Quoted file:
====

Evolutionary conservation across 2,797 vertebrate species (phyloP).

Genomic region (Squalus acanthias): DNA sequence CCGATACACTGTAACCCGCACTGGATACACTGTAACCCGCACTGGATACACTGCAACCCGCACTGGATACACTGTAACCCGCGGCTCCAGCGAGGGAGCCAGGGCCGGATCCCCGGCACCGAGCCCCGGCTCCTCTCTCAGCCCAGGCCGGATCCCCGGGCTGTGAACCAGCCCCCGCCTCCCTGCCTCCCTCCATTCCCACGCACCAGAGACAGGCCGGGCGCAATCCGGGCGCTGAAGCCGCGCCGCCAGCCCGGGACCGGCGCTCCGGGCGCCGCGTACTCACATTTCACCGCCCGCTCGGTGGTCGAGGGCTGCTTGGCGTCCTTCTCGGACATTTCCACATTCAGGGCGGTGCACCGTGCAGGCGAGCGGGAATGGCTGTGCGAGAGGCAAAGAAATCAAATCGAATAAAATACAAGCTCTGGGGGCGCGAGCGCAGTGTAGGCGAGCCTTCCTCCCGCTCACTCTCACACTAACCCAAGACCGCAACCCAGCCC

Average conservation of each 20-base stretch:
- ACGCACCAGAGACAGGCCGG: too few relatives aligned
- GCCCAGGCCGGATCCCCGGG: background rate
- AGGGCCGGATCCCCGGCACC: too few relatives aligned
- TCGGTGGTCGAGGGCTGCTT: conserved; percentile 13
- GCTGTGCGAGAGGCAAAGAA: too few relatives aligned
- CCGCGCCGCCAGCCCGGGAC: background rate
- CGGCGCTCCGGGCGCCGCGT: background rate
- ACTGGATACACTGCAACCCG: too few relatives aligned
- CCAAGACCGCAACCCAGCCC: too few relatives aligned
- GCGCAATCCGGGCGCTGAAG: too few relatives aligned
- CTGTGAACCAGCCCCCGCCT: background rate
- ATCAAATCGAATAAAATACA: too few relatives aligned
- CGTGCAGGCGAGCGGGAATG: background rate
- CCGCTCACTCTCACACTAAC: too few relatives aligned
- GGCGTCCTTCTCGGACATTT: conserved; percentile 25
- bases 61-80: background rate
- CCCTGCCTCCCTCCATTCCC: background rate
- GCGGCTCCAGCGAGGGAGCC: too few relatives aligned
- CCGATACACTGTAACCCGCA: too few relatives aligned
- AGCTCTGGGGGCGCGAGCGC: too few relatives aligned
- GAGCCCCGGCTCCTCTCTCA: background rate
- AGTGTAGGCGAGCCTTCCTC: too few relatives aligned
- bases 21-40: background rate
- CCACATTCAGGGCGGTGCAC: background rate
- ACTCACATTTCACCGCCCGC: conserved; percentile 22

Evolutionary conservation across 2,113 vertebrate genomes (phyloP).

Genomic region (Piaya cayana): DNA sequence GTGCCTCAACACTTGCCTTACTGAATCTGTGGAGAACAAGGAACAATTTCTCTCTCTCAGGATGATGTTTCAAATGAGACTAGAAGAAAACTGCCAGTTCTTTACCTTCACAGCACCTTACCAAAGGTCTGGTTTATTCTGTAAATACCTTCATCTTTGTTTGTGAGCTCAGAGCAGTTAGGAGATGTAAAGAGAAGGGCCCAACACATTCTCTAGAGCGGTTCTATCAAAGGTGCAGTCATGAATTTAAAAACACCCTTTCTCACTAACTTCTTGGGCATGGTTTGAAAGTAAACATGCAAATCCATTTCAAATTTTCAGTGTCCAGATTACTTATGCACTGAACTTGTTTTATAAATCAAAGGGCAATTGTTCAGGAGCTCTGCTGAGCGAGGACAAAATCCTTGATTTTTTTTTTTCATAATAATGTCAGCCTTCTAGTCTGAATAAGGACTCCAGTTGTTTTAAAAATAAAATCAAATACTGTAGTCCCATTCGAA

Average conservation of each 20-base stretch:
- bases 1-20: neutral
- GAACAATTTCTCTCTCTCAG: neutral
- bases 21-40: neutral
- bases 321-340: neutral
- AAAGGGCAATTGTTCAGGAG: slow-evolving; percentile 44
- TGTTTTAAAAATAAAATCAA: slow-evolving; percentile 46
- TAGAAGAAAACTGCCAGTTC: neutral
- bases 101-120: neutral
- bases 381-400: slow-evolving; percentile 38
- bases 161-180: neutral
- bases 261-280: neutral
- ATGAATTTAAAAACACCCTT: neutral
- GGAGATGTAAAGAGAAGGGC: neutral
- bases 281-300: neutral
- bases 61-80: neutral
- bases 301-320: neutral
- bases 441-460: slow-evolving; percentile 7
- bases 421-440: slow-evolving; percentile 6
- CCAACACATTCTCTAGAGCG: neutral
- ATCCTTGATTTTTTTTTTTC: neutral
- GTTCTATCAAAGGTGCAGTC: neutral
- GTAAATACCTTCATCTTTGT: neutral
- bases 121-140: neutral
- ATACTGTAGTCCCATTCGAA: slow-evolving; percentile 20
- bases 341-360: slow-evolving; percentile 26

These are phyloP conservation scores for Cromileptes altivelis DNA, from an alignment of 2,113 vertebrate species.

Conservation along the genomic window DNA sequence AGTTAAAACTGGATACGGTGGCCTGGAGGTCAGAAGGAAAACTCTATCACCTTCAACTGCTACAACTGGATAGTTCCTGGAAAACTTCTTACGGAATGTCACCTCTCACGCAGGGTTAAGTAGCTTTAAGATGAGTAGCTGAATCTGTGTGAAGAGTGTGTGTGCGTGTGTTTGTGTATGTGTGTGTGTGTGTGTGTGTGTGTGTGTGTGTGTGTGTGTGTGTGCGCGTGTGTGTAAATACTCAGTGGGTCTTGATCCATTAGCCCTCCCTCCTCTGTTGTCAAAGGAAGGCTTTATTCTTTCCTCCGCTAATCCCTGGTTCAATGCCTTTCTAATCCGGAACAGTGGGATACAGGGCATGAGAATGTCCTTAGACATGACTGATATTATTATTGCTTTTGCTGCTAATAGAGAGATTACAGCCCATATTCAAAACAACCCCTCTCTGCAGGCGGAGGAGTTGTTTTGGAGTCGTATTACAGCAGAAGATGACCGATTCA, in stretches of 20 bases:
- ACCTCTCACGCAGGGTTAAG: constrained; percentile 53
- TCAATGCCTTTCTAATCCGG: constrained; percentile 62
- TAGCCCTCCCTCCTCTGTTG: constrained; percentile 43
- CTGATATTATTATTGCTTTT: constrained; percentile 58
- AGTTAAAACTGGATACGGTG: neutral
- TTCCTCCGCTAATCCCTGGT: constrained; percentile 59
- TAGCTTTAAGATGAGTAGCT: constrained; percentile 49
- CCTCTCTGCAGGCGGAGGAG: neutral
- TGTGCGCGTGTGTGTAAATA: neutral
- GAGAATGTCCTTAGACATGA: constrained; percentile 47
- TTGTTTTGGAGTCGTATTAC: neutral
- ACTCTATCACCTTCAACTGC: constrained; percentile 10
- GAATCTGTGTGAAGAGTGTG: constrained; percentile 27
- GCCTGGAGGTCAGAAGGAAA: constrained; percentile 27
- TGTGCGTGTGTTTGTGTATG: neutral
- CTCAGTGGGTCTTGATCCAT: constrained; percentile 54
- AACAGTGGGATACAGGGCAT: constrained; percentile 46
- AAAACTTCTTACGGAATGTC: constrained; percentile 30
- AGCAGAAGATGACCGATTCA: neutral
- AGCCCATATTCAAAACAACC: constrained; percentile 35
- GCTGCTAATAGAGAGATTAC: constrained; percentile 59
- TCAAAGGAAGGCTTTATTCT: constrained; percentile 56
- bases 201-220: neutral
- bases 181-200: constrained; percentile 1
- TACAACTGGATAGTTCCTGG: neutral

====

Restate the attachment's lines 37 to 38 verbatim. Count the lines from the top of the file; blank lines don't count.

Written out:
- TGTTTTAAAAATAAAATCAA: slow-evolving; percentile 46
- TAGAAGAAAACTGCCAGTTC: neutral